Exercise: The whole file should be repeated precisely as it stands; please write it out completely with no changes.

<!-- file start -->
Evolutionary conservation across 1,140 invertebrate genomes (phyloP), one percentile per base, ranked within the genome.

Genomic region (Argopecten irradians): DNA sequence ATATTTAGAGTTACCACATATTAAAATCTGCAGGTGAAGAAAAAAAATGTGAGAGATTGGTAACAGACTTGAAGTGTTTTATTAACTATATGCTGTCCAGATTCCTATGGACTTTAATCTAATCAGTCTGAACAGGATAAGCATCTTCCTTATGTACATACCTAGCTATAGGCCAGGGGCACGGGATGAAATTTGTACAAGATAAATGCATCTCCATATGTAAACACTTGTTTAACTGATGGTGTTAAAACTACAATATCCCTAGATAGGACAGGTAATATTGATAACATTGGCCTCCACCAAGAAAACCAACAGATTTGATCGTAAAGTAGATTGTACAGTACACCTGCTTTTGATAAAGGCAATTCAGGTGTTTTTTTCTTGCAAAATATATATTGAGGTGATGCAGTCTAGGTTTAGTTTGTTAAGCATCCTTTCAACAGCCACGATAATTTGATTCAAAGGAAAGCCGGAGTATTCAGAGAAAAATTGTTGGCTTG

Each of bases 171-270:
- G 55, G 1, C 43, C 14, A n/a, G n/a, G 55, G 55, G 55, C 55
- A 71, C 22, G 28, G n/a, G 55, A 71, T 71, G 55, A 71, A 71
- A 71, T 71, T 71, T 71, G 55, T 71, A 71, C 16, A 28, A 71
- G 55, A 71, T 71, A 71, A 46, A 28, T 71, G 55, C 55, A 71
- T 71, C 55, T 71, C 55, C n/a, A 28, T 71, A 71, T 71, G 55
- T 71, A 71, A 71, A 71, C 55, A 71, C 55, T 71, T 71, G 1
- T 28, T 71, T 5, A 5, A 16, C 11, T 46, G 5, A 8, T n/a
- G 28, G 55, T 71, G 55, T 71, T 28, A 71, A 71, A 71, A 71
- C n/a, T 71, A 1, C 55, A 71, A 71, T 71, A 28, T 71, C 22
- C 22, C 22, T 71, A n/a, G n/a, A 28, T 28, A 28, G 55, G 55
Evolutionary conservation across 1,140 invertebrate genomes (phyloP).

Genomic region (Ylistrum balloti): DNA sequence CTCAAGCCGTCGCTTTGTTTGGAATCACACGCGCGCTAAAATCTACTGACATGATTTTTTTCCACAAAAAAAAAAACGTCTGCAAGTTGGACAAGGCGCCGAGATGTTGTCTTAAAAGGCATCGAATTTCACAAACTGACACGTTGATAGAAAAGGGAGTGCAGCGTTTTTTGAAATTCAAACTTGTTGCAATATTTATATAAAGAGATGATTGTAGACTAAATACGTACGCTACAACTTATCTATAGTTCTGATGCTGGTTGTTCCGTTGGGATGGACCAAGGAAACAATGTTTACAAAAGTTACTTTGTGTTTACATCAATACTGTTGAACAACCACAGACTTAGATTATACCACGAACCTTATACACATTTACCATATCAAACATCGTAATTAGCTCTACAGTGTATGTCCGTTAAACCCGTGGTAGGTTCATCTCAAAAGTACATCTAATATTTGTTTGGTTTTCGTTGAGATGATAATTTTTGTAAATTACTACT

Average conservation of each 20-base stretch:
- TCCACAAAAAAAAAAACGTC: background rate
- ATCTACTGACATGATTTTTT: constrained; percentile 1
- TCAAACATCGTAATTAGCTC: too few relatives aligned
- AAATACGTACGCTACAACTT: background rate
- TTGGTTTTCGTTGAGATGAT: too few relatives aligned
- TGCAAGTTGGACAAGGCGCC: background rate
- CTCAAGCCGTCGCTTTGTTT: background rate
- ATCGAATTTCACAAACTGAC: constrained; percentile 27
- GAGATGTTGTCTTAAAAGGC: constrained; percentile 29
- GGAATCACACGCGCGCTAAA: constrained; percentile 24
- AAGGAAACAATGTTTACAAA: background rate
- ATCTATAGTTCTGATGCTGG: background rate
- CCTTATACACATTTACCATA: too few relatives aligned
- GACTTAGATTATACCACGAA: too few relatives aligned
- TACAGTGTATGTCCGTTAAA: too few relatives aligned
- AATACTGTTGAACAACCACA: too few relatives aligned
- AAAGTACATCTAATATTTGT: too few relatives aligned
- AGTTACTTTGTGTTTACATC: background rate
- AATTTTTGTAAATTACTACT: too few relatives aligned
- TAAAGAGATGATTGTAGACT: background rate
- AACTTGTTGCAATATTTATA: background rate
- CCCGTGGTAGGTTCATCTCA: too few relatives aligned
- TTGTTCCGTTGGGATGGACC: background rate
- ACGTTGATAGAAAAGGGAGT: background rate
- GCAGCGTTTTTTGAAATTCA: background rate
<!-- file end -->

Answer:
Evolutionary conservation across 1,140 invertebrate genomes (phyloP), one percentile per base, ranked within the genome.

Genomic region (Argopecten irradians): DNA sequence ATATTTAGAGTTACCACATATTAAAATCTGCAGGTGAAGAAAAAAAATGTGAGAGATTGGTAACAGACTTGAAGTGTTTTATTAACTATATGCTGTCCAGATTCCTATGGACTTTAATCTAATCAGTCTGAACAGGATAAGCATCTTCCTTATGTACATACCTAGCTATAGGCCAGGGGCACGGGATGAAATTTGTACAAGATAAATGCATCTCCATATGTAAACACTTGTTTAACTGATGGTGTTAAAACTACAATATCCCTAGATAGGACAGGTAATATTGATAACATTGGCCTCCACCAAGAAAACCAACAGATTTGATCGTAAAGTAGATTGTACAGTACACCTGCTTTTGATAAAGGCAATTCAGGTGTTTTTTTCTTGCAAAATATATATTGAGGTGATGCAGTCTAGGTTTAGTTTGTTAAGCATCCTTTCAACAGCCACGATAATTTGATTCAAAGGAAAGCCGGAGTATTCAGAGAAAAATTGTTGGCTTG

Each of bases 171-270:
- G 55, G 1, C 43, C 14, A n/a, G n/a, G 55, G 55, G 55, C 55
- A 71, C 22, G 28, G n/a, G 55, A 71, T 71, G 55, A 71, A 71
- A 71, T 71, T 71, T 71, G 55, T 71, A 71, C 16, A 28, A 71
- G 55, A 71, T 71, A 71, A 46, A 28, T 71, G 55, C 55, A 71
- T 71, C 55, T 71, C 55, C n/a, A 28, T 71, A 71, T 71, G 55
- T 71, A 71, A 71, A 71, C 55, A 71, C 55, T 71, T 71, G 1
- T 28, T 71, T 5, A 5, A 16, C 11, T 46, G 5, A 8, T n/a
- G 28, G 55, T 71, G 55, T 71, T 28, A 71, A 71, A 71, A 71
- C n/a, T 71, A 1, C 55, A 71, A 71, T 71, A 28, T 71, C 22
- C 22, C 22, T 71, A n/a, G n/a, A 28, T 28, A 28, G 55, G 55
Evolutionary conservation across 1,140 invertebrate genomes (phyloP).

Genomic region (Ylistrum balloti): DNA sequence CTCAAGCCGTCGCTTTGTTTGGAATCACACGCGCGCTAAAATCTACTGACATGATTTTTTTCCACAAAAAAAAAAACGTCTGCAAGTTGGACAAGGCGCCGAGATGTTGTCTTAAAAGGCATCGAATTTCACAAACTGACACGTTGATAGAAAAGGGAGTGCAGCGTTTTTTGAAATTCAAACTTGTTGCAATATTTATATAAAGAGATGATTGTAGACTAAATACGTACGCTACAACTTATCTATAGTTCTGATGCTGGTTGTTCCGTTGGGATGGACCAAGGAAACAATGTTTACAAAAGTTACTTTGTGTTTACATCAATACTGTTGAACAACCACAGACTTAGATTATACCACGAACCTTATACACATTTACCATATCAAACATCGTAATTAGCTCTACAGTGTATGTCCGTTAAACCCGTGGTAGGTTCATCTCAAAAGTACATCTAATATTTGTTTGGTTTTCGTTGAGATGATAATTTTTGTAAATTACTACT

Average conservation of each 20-base stretch:
- TCCACAAAAAAAAAAACGTC: background rate
- ATCTACTGACATGATTTTTT: constrained; percentile 1
- TCAAACATCGTAATTAGCTC: too few relatives aligned
- AAATACGTACGCTACAACTT: background rate
- TTGGTTTTCGTTGAGATGAT: too few relatives aligned
- TGCAAGTTGGACAAGGCGCC: background rate
- CTCAAGCCGTCGCTTTGTTT: background rate
- ATCGAATTTCACAAACTGAC: constrained; percentile 27
- GAGATGTTGTCTTAAAAGGC: constrained; percentile 29
- GGAATCACACGCGCGCTAAA: constrained; percentile 24
- AAGGAAACAATGTTTACAAA: background rate
- ATCTATAGTTCTGATGCTGG: background rate
- CCTTATACACATTTACCATA: too few relatives aligned
- GACTTAGATTATACCACGAA: too few relatives aligned
- TACAGTGTATGTCCGTTAAA: too few relatives aligned
- AATACTGTTGAACAACCACA: too few relatives aligned
- AAAGTACATCTAATATTTGT: too few relatives aligned
- AGTTACTTTGTGTTTACATC: background rate
- AATTTTTGTAAATTACTACT: too few relatives aligned
- TAAAGAGATGATTGTAGACT: background rate
- AACTTGTTGCAATATTTATA: background rate
- CCCGTGGTAGGTTCATCTCA: too few relatives aligned
- TTGTTCCGTTGGGATGGACC: background rate
- ACGTTGATAGAAAAGGGAGT: background rate
- GCAGCGTTTTTTGAAATTCA: background rate